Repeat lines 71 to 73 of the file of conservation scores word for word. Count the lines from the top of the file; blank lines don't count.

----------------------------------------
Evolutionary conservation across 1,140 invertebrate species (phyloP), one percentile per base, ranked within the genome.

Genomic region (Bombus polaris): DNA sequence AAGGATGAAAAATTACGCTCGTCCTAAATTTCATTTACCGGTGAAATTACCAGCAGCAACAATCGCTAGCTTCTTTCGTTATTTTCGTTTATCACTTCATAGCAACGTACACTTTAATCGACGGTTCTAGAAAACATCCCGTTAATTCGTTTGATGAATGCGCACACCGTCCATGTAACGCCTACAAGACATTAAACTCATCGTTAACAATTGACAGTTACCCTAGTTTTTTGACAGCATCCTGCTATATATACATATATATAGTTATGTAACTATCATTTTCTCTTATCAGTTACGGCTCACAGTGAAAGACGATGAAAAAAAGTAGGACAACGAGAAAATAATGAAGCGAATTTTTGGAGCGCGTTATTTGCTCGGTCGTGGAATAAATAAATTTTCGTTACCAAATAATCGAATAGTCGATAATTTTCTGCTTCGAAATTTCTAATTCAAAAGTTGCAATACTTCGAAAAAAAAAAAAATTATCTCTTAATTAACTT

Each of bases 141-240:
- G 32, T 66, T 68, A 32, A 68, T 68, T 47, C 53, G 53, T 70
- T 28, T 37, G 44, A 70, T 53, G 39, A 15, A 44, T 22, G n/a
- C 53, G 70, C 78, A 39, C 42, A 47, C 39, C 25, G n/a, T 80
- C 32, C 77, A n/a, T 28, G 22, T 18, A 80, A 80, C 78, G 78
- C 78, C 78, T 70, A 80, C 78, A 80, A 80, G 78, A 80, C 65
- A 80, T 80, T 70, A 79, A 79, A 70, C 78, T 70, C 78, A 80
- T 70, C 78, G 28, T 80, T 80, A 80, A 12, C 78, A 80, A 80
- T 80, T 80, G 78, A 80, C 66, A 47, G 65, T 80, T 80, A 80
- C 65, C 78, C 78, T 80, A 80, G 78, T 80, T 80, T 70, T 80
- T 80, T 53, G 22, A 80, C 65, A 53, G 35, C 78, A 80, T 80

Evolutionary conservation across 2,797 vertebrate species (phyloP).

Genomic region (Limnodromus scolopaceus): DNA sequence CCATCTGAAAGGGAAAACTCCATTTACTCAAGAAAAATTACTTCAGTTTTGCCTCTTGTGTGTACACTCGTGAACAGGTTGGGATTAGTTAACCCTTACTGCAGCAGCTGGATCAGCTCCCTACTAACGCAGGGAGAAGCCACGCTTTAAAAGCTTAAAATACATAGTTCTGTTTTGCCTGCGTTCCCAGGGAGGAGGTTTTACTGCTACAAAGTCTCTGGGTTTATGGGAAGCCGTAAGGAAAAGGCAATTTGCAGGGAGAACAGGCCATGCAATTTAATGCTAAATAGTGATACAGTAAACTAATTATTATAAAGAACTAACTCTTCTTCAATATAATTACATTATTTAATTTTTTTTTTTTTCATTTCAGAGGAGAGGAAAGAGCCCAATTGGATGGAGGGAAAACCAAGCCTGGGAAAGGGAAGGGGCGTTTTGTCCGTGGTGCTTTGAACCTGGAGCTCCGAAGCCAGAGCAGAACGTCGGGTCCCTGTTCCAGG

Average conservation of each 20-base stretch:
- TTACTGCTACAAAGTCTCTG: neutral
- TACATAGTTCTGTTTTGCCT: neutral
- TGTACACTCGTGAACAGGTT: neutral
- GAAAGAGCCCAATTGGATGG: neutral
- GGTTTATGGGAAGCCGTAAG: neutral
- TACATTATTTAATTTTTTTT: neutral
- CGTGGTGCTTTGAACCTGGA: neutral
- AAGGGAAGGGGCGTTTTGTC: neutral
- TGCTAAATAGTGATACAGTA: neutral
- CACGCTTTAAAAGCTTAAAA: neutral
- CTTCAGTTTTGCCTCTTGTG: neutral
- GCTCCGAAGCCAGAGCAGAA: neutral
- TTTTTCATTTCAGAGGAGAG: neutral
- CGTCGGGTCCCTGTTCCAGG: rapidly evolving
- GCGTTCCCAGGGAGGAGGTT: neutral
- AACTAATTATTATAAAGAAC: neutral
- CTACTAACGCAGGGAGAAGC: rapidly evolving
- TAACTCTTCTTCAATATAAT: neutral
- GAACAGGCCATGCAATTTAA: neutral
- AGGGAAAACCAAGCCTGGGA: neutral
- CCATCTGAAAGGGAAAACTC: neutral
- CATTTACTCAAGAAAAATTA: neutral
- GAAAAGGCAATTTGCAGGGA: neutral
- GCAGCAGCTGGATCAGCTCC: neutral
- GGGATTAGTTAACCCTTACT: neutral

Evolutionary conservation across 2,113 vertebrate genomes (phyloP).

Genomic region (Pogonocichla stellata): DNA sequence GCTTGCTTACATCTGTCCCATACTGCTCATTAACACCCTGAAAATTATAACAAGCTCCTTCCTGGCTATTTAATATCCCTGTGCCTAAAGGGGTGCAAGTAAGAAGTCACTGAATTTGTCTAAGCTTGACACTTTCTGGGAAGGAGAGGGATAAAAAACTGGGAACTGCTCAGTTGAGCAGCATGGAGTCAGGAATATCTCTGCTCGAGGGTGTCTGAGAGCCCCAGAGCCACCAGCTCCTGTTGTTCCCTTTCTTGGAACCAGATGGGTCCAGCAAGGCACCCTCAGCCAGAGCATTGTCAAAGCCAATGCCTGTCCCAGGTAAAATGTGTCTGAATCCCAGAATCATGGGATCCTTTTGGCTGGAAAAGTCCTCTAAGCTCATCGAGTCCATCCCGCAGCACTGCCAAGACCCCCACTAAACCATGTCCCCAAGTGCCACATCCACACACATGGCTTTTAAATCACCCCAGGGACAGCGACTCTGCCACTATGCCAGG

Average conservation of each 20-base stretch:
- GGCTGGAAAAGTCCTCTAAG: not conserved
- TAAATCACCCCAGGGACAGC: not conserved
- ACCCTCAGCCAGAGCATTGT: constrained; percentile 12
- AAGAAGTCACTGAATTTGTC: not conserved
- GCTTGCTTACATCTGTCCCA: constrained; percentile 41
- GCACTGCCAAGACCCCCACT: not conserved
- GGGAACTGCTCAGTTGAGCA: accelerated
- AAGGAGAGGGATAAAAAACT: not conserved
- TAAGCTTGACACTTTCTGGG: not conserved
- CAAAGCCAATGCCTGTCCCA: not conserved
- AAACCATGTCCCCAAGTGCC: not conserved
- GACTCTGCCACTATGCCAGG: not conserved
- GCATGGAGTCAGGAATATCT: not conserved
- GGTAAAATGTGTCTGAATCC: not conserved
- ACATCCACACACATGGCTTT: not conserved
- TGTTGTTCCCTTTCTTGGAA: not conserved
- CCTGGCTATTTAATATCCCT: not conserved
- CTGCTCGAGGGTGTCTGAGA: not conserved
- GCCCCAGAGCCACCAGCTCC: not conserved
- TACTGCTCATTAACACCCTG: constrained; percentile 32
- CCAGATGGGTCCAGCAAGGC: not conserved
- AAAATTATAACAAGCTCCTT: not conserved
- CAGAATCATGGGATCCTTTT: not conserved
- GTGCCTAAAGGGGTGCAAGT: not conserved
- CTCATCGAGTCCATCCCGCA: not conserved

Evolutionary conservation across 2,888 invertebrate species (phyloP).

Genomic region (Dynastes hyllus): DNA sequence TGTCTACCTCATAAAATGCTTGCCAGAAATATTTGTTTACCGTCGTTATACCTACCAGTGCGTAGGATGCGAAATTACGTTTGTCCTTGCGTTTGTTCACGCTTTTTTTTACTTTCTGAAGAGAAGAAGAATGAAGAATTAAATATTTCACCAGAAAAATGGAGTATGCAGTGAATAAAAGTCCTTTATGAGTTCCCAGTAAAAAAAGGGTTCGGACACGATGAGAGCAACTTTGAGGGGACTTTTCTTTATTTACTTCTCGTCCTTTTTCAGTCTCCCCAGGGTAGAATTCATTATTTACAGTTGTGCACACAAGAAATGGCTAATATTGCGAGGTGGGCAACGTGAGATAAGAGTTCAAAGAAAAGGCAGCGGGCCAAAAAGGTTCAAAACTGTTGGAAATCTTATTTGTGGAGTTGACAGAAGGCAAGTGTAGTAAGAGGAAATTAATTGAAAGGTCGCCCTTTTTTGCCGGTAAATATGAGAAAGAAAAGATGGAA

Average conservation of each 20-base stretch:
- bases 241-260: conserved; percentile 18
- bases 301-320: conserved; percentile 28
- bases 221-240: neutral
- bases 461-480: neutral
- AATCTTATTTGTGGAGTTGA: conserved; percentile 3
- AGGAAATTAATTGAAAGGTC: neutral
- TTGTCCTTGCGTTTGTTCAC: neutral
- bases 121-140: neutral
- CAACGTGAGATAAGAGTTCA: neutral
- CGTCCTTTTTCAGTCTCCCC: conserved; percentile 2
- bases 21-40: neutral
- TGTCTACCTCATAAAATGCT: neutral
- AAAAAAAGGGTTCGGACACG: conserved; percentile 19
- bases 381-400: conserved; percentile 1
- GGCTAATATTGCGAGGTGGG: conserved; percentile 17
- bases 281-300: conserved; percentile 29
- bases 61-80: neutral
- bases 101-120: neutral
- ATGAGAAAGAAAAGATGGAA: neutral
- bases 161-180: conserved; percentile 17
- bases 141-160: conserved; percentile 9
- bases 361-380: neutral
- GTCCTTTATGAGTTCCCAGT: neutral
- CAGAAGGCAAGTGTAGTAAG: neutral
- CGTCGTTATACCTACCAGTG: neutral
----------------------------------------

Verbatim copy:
Genomic region (Dynastes hyllus): DNA sequence TGTCTACCTCATAAAATGCTTGCCAGAAATATTTGTTTACCGTCGTTATACCTACCAGTGCGTAGGATGCGAAATTACGTTTGTCCTTGCGTTTGTTCACGCTTTTTTTTACTTTCTGAAGAGAAGAAGAATGAAGAATTAAATATTTCACCAGAAAAATGGAGTATGCAGTGAATAAAAGTCCTTTATGAGTTCCCAGTAAAAAAAGGGTTCGGACACGATGAGAGCAACTTTGAGGGGACTTTTCTTTATTTACTTCTCGTCCTTTTTCAGTCTCCCCAGGGTAGAATTCATTATTTACAGTTGTGCACACAAGAAATGGCTAATATTGCGAGGTGGGCAACGTGAGATAAGAGTTCAAAGAAAAGGCAGCGGGCCAAAAAGGTTCAAAACTGTTGGAAATCTTATTTGTGGAGTTGACAGAAGGCAAGTGTAGTAAGAGGAAATTAATTGAAAGGTCGCCCTTTTTTGCCGGTAAATATGAGAAAGAAAAGATGGAA

Average conservation of each 20-base stretch:
- bases 241-260: conserved; percentile 18